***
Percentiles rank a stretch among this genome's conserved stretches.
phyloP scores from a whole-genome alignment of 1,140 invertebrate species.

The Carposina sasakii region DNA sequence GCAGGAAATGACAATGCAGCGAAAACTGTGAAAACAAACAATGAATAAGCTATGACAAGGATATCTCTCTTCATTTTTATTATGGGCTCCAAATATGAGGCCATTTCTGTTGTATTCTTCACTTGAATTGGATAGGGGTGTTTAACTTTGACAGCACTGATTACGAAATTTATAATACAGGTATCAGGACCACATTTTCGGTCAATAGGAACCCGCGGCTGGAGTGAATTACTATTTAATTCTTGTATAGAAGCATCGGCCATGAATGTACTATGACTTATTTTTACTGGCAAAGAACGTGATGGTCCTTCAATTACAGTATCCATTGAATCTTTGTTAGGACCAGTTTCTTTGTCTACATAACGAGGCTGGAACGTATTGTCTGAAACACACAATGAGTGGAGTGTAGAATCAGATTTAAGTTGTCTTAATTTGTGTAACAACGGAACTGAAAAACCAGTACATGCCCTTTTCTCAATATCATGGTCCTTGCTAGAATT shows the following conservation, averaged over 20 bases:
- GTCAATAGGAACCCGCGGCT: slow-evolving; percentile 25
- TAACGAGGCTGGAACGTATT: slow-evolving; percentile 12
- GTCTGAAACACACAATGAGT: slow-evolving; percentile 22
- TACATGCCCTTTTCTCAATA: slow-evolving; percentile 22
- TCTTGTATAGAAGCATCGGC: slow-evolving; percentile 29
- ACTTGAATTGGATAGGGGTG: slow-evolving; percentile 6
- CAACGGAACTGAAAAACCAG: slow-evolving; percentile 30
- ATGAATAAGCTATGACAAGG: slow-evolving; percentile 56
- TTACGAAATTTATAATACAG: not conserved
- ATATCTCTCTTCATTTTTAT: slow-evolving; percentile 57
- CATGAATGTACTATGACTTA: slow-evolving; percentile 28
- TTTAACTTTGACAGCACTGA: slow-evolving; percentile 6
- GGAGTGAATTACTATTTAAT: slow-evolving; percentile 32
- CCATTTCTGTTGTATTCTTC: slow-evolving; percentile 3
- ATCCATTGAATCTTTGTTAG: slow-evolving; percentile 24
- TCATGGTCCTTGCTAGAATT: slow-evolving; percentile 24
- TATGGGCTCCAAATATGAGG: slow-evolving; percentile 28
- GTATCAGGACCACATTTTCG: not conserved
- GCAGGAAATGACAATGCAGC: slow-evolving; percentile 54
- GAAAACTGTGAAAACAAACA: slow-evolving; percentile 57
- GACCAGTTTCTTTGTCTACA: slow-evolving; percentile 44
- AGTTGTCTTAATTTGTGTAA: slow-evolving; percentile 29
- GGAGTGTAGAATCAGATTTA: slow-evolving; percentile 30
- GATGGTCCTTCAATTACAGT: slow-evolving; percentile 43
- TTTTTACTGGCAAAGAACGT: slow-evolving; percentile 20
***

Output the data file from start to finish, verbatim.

Percentiles rank a stretch among this genome's conserved stretches.
phyloP scores from a whole-genome alignment of 1,140 invertebrate species.

The Carposina sasakii region DNA sequence GCAGGAAATGACAATGCAGCGAAAACTGTGAAAACAAACAATGAATAAGCTATGACAAGGATATCTCTCTTCATTTTTATTATGGGCTCCAAATATGAGGCCATTTCTGTTGTATTCTTCACTTGAATTGGATAGGGGTGTTTAACTTTGACAGCACTGATTACGAAATTTATAATACAGGTATCAGGACCACATTTTCGGTCAATAGGAACCCGCGGCTGGAGTGAATTACTATTTAATTCTTGTATAGAAGCATCGGCCATGAATGTACTATGACTTATTTTTACTGGCAAAGAACGTGATGGTCCTTCAATTACAGTATCCATTGAATCTTTGTTAGGACCAGTTTCTTTGTCTACATAACGAGGCTGGAACGTATTGTCTGAAACACACAATGAGTGGAGTGTAGAATCAGATTTAAGTTGTCTTAATTTGTGTAACAACGGAACTGAAAAACCAGTACATGCCCTTTTCTCAATATCATGGTCCTTGCTAGAATT shows the following conservation, averaged over 20 bases:
- GTCAATAGGAACCCGCGGCT: slow-evolving; percentile 25
- TAACGAGGCTGGAACGTATT: slow-evolving; percentile 12
- GTCTGAAACACACAATGAGT: slow-evolving; percentile 22
- TACATGCCCTTTTCTCAATA: slow-evolving; percentile 22
- TCTTGTATAGAAGCATCGGC: slow-evolving; percentile 29
- ACTTGAATTGGATAGGGGTG: slow-evolving; percentile 6
- CAACGGAACTGAAAAACCAG: slow-evolving; percentile 30
- ATGAATAAGCTATGACAAGG: slow-evolving; percentile 56
- TTACGAAATTTATAATACAG: not conserved
- ATATCTCTCTTCATTTTTAT: slow-evolving; percentile 57
- CATGAATGTACTATGACTTA: slow-evolving; percentile 28
- TTTAACTTTGACAGCACTGA: slow-evolving; percentile 6
- GGAGTGAATTACTATTTAAT: slow-evolving; percentile 32
- CCATTTCTGTTGTATTCTTC: slow-evolving; percentile 3
- ATCCATTGAATCTTTGTTAG: slow-evolving; percentile 24
- TCATGGTCCTTGCTAGAATT: slow-evolving; percentile 24
- TATGGGCTCCAAATATGAGG: slow-evolving; percentile 28
- GTATCAGGACCACATTTTCG: not conserved
- GCAGGAAATGACAATGCAGC: slow-evolving; percentile 54
- GAAAACTGTGAAAACAAACA: slow-evolving; percentile 57
- GACCAGTTTCTTTGTCTACA: slow-evolving; percentile 44
- AGTTGTCTTAATTTGTGTAA: slow-evolving; percentile 29
- GGAGTGTAGAATCAGATTTA: slow-evolving; percentile 30
- GATGGTCCTTCAATTACAGT: slow-evolving; percentile 43
- TTTTTACTGGCAAAGAACGT: slow-evolving; percentile 20